Hyderabad: Imagine a robot or an AI assistant giving you a nudge before you accidentally oversee your food with salt.
This could well be possible, thanks to Ego4D, a project initiated by Facebook AI in collaboration with Facebook Reality Labs Research (FRL Research) and 13 partner institutes and labs from UK, Italy, India, Japan, Saudi Arabia, Singapore, and the United States.
This November, they will unveil a mammoth and unique dataset comprising over 2,200 hours of first-person videos in the wild of over 700 participants engaged in routine everyday activities.
International Institute of Information Technology (IIIT) Hyderabad is going to be the only Indian institute contributing to the dataset in the global consortium.
Computer vision is the process through which we try to equip machines with the same capabilities of visual detection and understanding that the human eye possesses. This is typically done via cameras that take photos and videos from a bystander perspective.
What makes the Ego4D project novel and next-generational is the manner in which data has been collected. "These are videos that show the world from the center of the action, rather than the sidelines," said Kristen Grauman, a lead research scientist at Facebook AI.
The footage has been collected via head-mounted devices combined with other egocentric sensors. By recognizing the location, scene of activity, and social relationships, these devices could be trained to not only automatically understand what the wearer is looking at, attending to, or even manipulating, but also the context of the social situation itself.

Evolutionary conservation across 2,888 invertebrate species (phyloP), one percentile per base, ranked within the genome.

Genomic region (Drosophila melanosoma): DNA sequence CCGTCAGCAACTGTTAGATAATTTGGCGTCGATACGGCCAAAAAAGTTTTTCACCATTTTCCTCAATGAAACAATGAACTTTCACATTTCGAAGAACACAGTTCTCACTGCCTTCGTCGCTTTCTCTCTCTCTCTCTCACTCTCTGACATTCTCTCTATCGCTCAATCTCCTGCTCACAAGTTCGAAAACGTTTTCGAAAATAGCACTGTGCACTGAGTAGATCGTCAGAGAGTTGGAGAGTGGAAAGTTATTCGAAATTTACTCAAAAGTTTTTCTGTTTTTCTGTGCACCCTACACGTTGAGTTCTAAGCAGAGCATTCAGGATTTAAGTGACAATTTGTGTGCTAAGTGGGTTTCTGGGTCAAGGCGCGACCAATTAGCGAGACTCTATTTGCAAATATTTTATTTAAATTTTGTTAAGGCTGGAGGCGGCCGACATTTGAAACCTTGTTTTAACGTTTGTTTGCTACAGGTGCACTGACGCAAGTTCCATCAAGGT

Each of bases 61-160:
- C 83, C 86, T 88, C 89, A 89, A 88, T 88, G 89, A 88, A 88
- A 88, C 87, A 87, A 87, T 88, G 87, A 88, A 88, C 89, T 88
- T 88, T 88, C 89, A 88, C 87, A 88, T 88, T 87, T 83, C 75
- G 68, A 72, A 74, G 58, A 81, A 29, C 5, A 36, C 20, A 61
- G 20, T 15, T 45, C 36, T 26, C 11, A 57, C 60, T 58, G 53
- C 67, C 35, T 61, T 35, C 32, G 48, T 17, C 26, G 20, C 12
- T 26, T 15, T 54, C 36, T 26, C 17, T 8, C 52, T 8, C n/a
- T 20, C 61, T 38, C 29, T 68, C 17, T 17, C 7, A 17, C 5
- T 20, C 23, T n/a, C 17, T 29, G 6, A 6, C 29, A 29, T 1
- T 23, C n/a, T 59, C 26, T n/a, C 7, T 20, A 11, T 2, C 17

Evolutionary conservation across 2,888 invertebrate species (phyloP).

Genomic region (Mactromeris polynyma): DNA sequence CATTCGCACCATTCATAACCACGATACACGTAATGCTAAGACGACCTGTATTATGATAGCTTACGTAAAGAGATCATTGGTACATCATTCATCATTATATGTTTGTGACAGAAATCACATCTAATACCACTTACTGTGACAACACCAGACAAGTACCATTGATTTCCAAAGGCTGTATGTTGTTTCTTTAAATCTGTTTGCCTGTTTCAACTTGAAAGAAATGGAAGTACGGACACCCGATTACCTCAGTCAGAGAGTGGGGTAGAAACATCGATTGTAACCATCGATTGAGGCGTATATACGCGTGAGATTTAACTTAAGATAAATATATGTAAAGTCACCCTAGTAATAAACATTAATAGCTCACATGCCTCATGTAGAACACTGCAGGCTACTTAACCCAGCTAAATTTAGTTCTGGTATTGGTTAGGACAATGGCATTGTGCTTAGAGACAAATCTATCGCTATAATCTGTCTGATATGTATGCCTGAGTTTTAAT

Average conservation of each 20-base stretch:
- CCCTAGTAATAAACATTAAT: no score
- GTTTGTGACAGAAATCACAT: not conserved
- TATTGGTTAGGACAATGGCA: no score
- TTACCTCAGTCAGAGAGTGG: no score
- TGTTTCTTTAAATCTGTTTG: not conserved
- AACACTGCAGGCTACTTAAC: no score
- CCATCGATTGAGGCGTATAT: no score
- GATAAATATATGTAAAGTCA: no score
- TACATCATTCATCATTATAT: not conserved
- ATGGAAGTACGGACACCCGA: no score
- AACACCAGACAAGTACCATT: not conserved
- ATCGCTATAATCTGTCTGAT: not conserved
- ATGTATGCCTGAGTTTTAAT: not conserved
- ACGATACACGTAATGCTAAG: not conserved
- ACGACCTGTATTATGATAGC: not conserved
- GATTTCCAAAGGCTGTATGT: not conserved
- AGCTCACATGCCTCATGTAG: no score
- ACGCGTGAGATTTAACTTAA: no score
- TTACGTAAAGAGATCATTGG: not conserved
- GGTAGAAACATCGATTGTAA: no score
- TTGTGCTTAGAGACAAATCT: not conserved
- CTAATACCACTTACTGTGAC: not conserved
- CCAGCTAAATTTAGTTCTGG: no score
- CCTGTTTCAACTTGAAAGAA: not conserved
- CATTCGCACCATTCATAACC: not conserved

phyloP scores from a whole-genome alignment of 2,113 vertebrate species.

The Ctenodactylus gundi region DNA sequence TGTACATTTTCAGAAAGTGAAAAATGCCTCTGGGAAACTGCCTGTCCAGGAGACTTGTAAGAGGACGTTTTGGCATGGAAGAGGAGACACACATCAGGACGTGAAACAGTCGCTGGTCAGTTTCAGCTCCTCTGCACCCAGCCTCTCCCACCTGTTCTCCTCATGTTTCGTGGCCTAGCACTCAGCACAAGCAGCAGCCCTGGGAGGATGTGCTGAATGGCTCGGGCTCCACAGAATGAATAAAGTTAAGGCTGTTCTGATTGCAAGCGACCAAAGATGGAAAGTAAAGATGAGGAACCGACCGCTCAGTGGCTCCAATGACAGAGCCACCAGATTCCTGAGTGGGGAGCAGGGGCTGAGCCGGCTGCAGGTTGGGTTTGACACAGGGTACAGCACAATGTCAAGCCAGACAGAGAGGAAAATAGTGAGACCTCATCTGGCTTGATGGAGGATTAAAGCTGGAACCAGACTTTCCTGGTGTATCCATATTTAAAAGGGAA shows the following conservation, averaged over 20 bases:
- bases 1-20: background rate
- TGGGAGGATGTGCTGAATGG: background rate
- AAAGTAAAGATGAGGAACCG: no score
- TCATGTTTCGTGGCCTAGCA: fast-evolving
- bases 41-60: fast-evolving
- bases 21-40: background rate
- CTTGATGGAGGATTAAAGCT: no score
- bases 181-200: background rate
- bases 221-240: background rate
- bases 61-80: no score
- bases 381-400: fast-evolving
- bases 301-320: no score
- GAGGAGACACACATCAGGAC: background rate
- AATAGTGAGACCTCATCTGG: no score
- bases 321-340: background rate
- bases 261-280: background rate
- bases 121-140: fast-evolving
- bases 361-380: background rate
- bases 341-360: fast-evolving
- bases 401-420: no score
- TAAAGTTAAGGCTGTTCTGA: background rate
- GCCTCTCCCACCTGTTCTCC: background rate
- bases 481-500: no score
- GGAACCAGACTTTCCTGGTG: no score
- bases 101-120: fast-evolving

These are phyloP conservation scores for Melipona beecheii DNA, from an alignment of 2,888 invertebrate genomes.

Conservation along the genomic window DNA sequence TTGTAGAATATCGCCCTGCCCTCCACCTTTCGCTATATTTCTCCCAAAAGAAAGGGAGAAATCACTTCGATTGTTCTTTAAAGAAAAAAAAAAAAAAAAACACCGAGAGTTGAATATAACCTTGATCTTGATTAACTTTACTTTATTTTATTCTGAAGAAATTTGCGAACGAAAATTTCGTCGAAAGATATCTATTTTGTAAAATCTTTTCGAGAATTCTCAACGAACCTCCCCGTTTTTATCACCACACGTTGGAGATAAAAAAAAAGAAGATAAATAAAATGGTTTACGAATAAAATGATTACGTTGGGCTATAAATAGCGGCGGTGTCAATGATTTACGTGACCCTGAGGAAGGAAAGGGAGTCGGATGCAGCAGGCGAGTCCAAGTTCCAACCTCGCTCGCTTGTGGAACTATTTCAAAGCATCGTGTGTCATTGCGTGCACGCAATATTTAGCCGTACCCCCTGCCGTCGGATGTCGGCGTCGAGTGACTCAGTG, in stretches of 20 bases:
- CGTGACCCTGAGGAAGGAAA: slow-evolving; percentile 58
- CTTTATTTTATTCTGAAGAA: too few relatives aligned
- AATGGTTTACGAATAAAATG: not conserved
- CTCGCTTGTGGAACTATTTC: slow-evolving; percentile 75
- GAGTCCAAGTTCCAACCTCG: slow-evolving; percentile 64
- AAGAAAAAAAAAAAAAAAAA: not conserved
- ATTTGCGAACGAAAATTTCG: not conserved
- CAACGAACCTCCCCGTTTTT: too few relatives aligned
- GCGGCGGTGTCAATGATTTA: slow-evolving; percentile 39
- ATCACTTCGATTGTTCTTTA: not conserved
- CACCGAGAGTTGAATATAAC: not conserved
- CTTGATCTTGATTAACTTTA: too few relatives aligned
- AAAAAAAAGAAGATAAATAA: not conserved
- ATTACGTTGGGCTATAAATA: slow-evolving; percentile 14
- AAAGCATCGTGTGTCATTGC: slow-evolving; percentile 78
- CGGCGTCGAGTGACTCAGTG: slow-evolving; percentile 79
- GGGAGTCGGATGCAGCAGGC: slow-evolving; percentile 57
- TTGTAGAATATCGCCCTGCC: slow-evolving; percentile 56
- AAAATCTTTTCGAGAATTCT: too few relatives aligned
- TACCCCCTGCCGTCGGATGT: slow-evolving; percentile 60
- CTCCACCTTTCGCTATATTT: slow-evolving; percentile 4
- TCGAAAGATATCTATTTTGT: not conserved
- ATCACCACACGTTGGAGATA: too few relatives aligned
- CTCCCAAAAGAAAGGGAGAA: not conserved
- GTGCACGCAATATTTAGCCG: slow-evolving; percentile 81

"Initially, we wanted to have a team that could travel across the country and participate in data collection. But with the pandemic, we had to find multiple local teams and ship cameras as well as data. We had to train people over videos," said Prof. CV Jawahar of Center for Visual Information Technology at IIITH.
IIITH collected data from over 130 participants spread across 25 locations in the country. At each location, participants spanned a gamut of vocations and activities from home cooks, to carpenters, painters, electricians, and farmers.
"This is not a scripted activity carried out by graduate students. Video footage has been taken as each individual went about his or her daily tasks in a normal setting," Prof. Jawahar said.
While computer vision has always had the potential for assistive technologies that improve the quality of life, this dataset could help push the envelope even further. For instance, while cooking, technology can prod you in the right direction. If you miss a step, it can remind you. If you're doing well, it can encourage you and pat you on your back.
Even while conducting surgeries, it can guide and provide additional cues to the surgeon wearing the device," said Prof. Jawahar.